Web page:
Blue collar, with roots deeper than any walnut or oak.
I remember those black walnuts from Uncle Bill’s farm.
Shells as hard as the hammer to break them.
And bitter, but hard work can be that way. Even if
a vacation on his dairy farm was more work than play,
it still made great memories.
He wasn’t a man to shy away from work.
Neither was his brother, whose lessons carried me through life.
Even before I worked beside him on a loading dock,
there was work in the yard, digging a trench for a foundation.
Pulling the transmission out of one of my first cars and replacing it.
Building a barn when he finally bought his own piece of land.
The years I put in on the dock after he retired.
The many years after that driving a truck, making deliveries.
The lesson that got me through all of that was simple.
There ain’t no such thing as a free lunch.
This poem is my response to Day 6 of napowrimo.net, which asks us to use a quote from a favorite book as inspiration and as the title for a poem, and then to change the title of the poem. The term TANSTAAFL (“There ain’t no such thing as a free lunch.”) was a theme in “The Moon Is a Harsh Mistress,” by Robert Heinlein, (1966). The complete phrase was already in use by the early 1940s.
~ Day 6 ~
The Sweetest Wine
Together, our horizon knows no bounds.
The nearest rose and the most distant star
could not be closer to this truth.
Yet the scent of a rose,
the beauty in a star, cannot compare.
One kiss from you, and I know the sweetest wine.
This poem (off-prompt for Day 5 of napowrimo.net) is my response to Quadrille #125 – In Praise of the Grape, the prompt from Linda Lee Lyberg at dVerse ~ Poets Pub, which is to use a form of the word wine in a 44-word poem, with no required meter or rhyme.
~ Day 5 ~
Wikimedia Commons – Rosette Nebula surrounding star cluster NGC2244
Astronomy Picture of the Day – “cluster galaxies and cluster dark matter, analogous to the many points of light one would see while looking through a wine glass at a street light”
Just as Bright
Who could know the blanket of stars
wrapt round us on our first night together,
so tight they shone in your eyes and mine
as we strolled through Millennium Park,
would bind us, still, these many years later?
Shine they do, just as bright.
This is my response to Quadrille #113: Blanket Us,
the prompt from Merril at dVerse Poets Pub,
which is to use a form of the word blanket in a 44-word poem,
with no required meter or rhyme.
Image: Jay Pritzker Pavilion, Millennium Park, Chicago, Illinois
photo taken 02 September 2012
As the Stars Would Have It
The sky has been ours
from the moment we met
Whispered words of light
in vision and dreams
Blue nebulae in the dark of night
Embrace of sun and moon
I in your orbit, you in mine,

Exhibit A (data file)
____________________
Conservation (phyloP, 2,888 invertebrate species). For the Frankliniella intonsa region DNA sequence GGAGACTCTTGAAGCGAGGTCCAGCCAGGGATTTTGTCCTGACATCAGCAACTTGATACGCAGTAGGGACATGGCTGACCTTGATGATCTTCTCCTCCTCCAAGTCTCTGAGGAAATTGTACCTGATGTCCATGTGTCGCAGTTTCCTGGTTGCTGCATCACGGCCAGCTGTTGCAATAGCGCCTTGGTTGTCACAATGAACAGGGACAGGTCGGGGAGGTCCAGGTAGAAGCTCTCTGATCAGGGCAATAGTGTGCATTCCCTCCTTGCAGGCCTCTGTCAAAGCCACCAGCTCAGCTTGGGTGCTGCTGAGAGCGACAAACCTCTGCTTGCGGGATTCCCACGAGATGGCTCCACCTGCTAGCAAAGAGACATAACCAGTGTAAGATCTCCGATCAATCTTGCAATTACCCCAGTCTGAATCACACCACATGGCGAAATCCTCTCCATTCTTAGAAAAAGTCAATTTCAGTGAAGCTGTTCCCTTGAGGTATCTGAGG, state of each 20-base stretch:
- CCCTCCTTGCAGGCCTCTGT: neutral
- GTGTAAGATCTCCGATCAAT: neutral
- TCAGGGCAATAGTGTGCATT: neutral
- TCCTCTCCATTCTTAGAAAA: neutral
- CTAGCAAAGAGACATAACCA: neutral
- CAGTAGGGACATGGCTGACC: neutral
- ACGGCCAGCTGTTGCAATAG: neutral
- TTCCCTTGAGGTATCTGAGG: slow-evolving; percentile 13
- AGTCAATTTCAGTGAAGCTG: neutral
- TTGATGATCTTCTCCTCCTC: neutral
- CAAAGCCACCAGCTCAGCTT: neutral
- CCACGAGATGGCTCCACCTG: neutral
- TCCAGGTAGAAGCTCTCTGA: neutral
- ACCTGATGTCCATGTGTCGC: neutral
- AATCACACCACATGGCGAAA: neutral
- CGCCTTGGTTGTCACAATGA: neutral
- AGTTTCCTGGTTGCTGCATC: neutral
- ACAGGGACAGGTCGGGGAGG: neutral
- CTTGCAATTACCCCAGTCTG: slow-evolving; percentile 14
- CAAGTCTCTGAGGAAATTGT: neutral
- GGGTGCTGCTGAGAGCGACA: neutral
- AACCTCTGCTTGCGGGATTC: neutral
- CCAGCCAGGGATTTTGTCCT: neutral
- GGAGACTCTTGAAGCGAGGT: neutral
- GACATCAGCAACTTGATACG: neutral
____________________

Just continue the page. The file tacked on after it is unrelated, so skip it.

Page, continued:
just as the stars would have it
This is my response to Quadrille #112: The Sky’s the Limit,
the prompt from De Jackson at dVerse Poets Pub,
which is to use a form of the word sky in a 44-word poem,
with no required meter or rhyme.
Image: the banner from our wedding,
held on the lawn of the lighthouse at Presque Isle, Erie, Pennsylvania
moonbeams dance ’round
your face, mingle with the light
of nebulae swirling within
your eyes to shine on this heart,
a reality this writer struggles
to put into words
Reena’s Exploration Challenge #137 offers three phrases for inspiration:
1. Writer’s Platform
2. Writer’s Cave
3. Writer’s Reality
This also is linked to Open Link Night #267
Image source: © Francesco Batistella via Astronomy Picture of the Day
huddled in darkness
overwhelming fear of plague
no comfort in stars
This senryū is my response to Colleen’s Weekly #Tanka Tuesday
#Poetry Challenge No. 170: #ThemePrompt,
where the theme is The Night Sky.
Image source: Yale University Art Gallery – Starry Night, by Jean-François Millet
looking to the stars
Frank Tassone’s #Haikai Challenge 124 – Martha Magenta Tribute asks us to write a poem that honors the spirit of a haiku by Martha Magenta. My senryū is inspired by:
night watch . . .
I follow her gaze
to the stars
From her Poet Profile at The Haiku Foundation:
“Martha was in a hospice for the last week of her life and was well looked after – her son was with her at the end. She passed away on January 14, 2020.”
I realize my words pale in comparison to hers, which are a fitting tribute to one who is no longer with us.
one starry night
to make that one painting –
the rustling leaves
branches sway in gentle breeze
starlight twinkling in their wake
would be stargazing painter
inspired by the night
nature’s canvas in the sky
with myriad points of light
moon rising above the trees
leaves dancing before the moon
silhouetted by its light
framed by counterpoints
lights much closer than the stars
planets in the night
shifting shades of red and blue
sparkling in a star filled sky
so much to choose from
all these heavenly bodies
wonder where to start
shooting star in star filled sky
the first of many brushstrokes
Carpe Diem Weekend Meditation #107 Soliloquy no Renga … one starry night offers a haiku by Chèvrefeuille (in blue) to be followed by subsequent links of a renga by the responding poet, with a minimum of six links. A “closed chain” is attained when the hokku (starting verse) and ageku (closing verse) connect in a way to make “the circle” complete.
This is my response.
Photos: Hunter’s Moon, 13 October 2019
Star image: The Galaxy Above, © Rodrigo Guerra, via Astronomy Picture of the Day
When counting stars
on a cloudy night,
find their light within.
The guidance you seek
will be found with your eyes
open to possibilities.
Background image: The Telegraph
If you want to try magnetic poetry, you can do it online, here.
in the deepest night
looking to stars for a sign
finding spark of hope
This senryū is my response to
Colleen’s 2019 Weekly #Tanka Tuesday #Poetry Challenge
No. 140 #SynonymsOnly, which offers light and dark as prompt words.
I have used “spark” and “deepest night” as synonyms.
Image source: Astronomy Picture of the Day